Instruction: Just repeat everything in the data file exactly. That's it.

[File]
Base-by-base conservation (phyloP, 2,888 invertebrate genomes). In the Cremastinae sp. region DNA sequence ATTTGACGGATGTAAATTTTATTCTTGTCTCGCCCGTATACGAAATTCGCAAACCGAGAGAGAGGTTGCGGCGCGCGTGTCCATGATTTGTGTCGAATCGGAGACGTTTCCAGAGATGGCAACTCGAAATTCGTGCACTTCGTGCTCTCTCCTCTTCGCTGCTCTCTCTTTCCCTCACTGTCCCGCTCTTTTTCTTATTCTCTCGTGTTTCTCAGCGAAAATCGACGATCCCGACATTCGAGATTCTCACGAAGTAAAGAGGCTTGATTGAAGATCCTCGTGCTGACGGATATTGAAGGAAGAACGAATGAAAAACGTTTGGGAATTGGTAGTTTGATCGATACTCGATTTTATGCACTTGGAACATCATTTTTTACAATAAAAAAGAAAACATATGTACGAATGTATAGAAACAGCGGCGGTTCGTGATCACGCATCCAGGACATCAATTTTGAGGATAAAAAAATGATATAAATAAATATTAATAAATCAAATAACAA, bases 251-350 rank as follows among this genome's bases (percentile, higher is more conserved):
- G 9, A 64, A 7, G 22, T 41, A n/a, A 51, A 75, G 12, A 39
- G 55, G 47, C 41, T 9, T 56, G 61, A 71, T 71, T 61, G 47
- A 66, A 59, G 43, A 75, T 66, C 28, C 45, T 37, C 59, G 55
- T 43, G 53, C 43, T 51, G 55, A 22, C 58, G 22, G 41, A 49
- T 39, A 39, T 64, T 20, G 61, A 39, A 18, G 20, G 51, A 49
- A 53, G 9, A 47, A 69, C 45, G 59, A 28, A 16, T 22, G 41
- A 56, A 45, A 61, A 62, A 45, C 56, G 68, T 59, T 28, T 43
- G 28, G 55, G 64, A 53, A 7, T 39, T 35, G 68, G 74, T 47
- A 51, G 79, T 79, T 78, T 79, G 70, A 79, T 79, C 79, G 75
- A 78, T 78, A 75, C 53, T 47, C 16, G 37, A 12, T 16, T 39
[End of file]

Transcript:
Base-by-base conservation (phyloP, 2,888 invertebrate genomes). In the Cremastinae sp. region DNA sequence ATTTGACGGATGTAAATTTTATTCTTGTCTCGCCCGTATACGAAATTCGCAAACCGAGAGAGAGGTTGCGGCGCGCGTGTCCATGATTTGTGTCGAATCGGAGACGTTTCCAGAGATGGCAACTCGAAATTCGTGCACTTCGTGCTCTCTCCTCTTCGCTGCTCTCTCTTTCCCTCACTGTCCCGCTCTTTTTCTTATTCTCTCGTGTTTCTCAGCGAAAATCGACGATCCCGACATTCGAGATTCTCACGAAGTAAAGAGGCTTGATTGAAGATCCTCGTGCTGACGGATATTGAAGGAAGAACGAATGAAAAACGTTTGGGAATTGGTAGTTTGATCGATACTCGATTTTATGCACTTGGAACATCATTTTTTACAATAAAAAAGAAAACATATGTACGAATGTATAGAAACAGCGGCGGTTCGTGATCACGCATCCAGGACATCAATTTTGAGGATAAAAAAATGATATAAATAAATATTAATAAATCAAATAACAA, bases 251-350 rank as follows among this genome's bases (percentile, higher is more conserved):
- G 9, A 64, A 7, G 22, T 41, A n/a, A 51, A 75, G 12, A 39
- G 55, G 47, C 41, T 9, T 56, G 61, A 71, T 71, T 61, G 47
- A 66, A 59, G 43, A 75, T 66, C 28, C 45, T 37, C 59, G 55
- T 43, G 53, C 43, T 51, G 55, A 22, C 58, G 22, G 41, A 49
- T 39, A 39, T 64, T 20, G 61, A 39, A 18, G 20, G 51, A 49
- A 53, G 9, A 47, A 69, C 45, G 59, A 28, A 16, T 22, G 41
- A 56, A 45, A 61, A 62, A 45, C 56, G 68, T 59, T 28, T 43
- G 28, G 55, G 64, A 53, A 7, T 39, T 35, G 68, G 74, T 47
- A 51, G 79, T 79, T 78, T 79, G 70, A 79, T 79, C 79, G 75
- A 78, T 78, A 75, C 53, T 47, C 16, G 37, A 12, T 16, T 39